I found myself assuming a similar role in Uganda to the mothers whose babies I delivered, and this was a role I would invoke again today and exclusively as a professional birth attendant or doula working in Brooklyn Heights.
When I first started work as a professional labor doula, I found myself grappling with the role of a doula in the medical health care system I had trained in. In truth, I did not know what a doula was until my third year of medical school during my obstetrics clerkship in Connecticut where I met a kind woman aptly named Angel who had red pre-Raphaelite curls and a welcoming smile. She introduced herself to me as a doula only very briefly as she continued to knead the shaking thighs of a mother in labor. Now, as a professional doula myself, I am uniquely placed as a liaison between both the medical and wellness worlds.
In my role as a doula, I bring with me a decade of medical training, years of research in academic medicine and extensive experience working in women’s health care in the US and abroad.
I am an advocate for women in their right to have an empowered birth experience.
I am attentive to the needs of the birthing mother and internalize the concerns of the mother and her partner, and I help the mother strategize ways to optimize her best birth.
In the past decade, the US medical system has seen a rise in wellness professionals taking on the more holistic aspects of health care. Doulas are part of this cultural shift to prioritize wellness. The rising national demand for birth workers can be attributed to mothers reclaiming their agency in their own birth experience. The modern hospital birth experience has stereotypically treated the body as a machine and the birth process as mechanical. More and more women, fueled by the growing movement for natural labor and a desire to reclaim birth as a spiritual experience, are opting for doulas whose presence in birth has been associated with an overall decrease in the c-section rate by half, the length of labor by a quarter, and requests for an epidural by 60 percent according to the American Pregnancy Association.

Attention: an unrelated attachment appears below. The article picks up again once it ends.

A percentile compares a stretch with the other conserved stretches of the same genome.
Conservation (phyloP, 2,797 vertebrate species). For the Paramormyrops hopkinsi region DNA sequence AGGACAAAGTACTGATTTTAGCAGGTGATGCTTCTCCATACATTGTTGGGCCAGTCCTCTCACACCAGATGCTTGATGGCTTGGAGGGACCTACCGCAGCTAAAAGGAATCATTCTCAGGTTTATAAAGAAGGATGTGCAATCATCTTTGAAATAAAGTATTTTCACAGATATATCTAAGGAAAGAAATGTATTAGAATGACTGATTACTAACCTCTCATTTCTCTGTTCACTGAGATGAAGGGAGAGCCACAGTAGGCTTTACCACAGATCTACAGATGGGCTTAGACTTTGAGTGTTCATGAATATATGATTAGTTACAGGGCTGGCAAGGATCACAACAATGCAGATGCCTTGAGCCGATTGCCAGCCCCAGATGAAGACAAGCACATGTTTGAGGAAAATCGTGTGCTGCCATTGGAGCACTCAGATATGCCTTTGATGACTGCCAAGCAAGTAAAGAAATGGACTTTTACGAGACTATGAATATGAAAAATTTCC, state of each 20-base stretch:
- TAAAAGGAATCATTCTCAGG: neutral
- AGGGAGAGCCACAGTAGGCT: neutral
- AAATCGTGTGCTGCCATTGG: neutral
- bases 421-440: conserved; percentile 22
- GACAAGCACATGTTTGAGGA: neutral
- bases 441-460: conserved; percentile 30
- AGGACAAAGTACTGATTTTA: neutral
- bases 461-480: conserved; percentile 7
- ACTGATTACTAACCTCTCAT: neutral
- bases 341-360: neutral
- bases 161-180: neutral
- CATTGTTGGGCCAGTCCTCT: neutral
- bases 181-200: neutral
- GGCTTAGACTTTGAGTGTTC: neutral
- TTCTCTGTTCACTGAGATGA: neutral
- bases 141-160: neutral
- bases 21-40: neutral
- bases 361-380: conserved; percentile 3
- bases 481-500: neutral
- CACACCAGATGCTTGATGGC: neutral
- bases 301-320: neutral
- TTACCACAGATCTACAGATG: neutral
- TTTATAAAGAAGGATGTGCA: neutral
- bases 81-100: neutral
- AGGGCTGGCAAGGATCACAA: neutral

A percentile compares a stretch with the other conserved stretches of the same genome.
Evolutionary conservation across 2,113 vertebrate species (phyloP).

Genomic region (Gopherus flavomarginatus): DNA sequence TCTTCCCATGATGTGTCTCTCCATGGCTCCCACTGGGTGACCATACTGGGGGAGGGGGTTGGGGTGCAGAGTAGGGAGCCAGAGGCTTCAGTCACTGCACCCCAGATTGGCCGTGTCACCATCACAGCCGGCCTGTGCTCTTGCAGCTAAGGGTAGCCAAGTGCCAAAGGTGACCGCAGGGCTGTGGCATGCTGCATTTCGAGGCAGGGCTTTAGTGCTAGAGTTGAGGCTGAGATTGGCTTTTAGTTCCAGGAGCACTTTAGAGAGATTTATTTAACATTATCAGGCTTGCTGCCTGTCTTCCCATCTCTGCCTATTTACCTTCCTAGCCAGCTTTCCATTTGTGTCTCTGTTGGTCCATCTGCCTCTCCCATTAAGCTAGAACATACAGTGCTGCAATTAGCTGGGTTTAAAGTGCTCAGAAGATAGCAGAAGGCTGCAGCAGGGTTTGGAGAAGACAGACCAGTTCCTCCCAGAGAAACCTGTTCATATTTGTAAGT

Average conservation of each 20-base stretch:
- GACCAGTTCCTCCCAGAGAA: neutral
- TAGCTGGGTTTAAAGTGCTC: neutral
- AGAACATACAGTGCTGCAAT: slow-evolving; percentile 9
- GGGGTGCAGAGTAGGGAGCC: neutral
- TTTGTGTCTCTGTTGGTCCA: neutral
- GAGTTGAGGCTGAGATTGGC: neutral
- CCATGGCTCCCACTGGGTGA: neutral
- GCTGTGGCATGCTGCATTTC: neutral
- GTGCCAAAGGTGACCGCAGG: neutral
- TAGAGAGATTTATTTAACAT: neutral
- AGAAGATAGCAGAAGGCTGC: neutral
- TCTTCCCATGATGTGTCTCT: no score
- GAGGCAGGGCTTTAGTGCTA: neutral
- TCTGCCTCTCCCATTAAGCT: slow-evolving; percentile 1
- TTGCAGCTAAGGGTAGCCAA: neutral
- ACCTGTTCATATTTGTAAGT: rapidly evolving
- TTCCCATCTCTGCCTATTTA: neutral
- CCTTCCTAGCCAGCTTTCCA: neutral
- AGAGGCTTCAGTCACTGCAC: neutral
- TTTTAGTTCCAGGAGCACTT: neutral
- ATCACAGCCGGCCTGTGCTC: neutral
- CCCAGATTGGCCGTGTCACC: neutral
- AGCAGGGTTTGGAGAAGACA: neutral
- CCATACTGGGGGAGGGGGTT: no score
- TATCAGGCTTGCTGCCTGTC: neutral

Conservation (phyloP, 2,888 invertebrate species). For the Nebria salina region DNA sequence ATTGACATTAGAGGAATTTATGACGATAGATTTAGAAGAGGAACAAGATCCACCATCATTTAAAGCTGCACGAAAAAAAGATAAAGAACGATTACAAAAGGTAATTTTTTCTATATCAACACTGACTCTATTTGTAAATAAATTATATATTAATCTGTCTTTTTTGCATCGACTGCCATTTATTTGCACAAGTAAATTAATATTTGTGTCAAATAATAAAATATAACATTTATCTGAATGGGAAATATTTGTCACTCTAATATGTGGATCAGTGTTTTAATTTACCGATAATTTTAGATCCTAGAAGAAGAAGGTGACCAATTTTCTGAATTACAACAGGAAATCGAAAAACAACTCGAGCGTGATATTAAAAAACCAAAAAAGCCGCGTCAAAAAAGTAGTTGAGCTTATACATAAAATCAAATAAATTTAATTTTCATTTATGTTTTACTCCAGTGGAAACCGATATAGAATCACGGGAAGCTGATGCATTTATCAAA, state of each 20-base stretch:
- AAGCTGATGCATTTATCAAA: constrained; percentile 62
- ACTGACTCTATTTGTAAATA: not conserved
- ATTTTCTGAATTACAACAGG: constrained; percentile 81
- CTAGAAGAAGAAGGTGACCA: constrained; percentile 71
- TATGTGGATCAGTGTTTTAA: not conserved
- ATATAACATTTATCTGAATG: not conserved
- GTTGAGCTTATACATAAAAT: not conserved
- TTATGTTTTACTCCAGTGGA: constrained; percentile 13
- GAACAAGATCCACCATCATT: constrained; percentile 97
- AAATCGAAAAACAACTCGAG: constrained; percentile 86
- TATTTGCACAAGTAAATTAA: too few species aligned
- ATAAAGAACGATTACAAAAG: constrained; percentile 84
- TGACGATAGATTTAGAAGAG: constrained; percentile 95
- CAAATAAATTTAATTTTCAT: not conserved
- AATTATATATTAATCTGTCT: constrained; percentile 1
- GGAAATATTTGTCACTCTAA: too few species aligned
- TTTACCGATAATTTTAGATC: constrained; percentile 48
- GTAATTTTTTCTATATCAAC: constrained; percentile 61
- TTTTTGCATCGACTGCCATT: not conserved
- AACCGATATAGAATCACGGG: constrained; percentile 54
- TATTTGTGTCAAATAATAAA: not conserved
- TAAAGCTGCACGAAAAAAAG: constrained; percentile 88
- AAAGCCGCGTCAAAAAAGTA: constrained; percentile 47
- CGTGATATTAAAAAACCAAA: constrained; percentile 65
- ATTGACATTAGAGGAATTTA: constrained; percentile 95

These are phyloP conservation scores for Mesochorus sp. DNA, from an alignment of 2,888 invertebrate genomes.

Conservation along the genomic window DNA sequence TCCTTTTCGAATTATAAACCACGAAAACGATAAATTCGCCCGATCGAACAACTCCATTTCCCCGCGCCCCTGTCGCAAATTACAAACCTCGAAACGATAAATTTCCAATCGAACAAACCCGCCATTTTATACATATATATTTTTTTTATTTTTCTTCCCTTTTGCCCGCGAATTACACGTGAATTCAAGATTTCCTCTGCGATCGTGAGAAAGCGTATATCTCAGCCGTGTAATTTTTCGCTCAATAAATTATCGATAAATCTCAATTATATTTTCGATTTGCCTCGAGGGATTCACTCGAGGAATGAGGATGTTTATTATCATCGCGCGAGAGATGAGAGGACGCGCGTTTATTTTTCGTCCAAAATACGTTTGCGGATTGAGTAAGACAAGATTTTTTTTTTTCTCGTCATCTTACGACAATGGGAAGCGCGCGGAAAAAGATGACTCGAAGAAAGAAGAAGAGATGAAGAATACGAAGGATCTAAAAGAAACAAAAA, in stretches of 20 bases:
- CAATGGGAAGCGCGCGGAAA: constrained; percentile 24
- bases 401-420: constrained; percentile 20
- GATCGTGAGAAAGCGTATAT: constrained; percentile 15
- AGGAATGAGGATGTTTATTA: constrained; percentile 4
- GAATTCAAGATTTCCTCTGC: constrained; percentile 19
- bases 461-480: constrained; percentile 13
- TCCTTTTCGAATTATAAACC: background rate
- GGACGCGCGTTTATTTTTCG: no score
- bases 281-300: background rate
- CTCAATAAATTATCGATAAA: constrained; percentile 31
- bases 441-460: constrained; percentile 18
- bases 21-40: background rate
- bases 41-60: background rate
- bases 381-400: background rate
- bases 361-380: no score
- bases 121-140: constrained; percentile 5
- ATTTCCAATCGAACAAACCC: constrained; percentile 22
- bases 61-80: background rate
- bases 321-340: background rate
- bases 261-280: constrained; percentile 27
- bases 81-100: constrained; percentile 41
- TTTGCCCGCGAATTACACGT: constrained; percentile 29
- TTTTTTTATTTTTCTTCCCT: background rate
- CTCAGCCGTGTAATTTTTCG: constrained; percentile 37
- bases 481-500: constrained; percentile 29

Studies that examine the relationship between birthing mothers and their doulas report consistently positive experiences. In 2006, The Journal of Perinatal Education published the results of a qualitative pilot study entitled “Women’s Perceptions of their Doula Support”. The researchers conducted in-depth interviews on the women who were assisted by a certified doula during their birth and postpartum period. The analysis of the results showed the emergence of positive themes in women whose births were attended by doulas.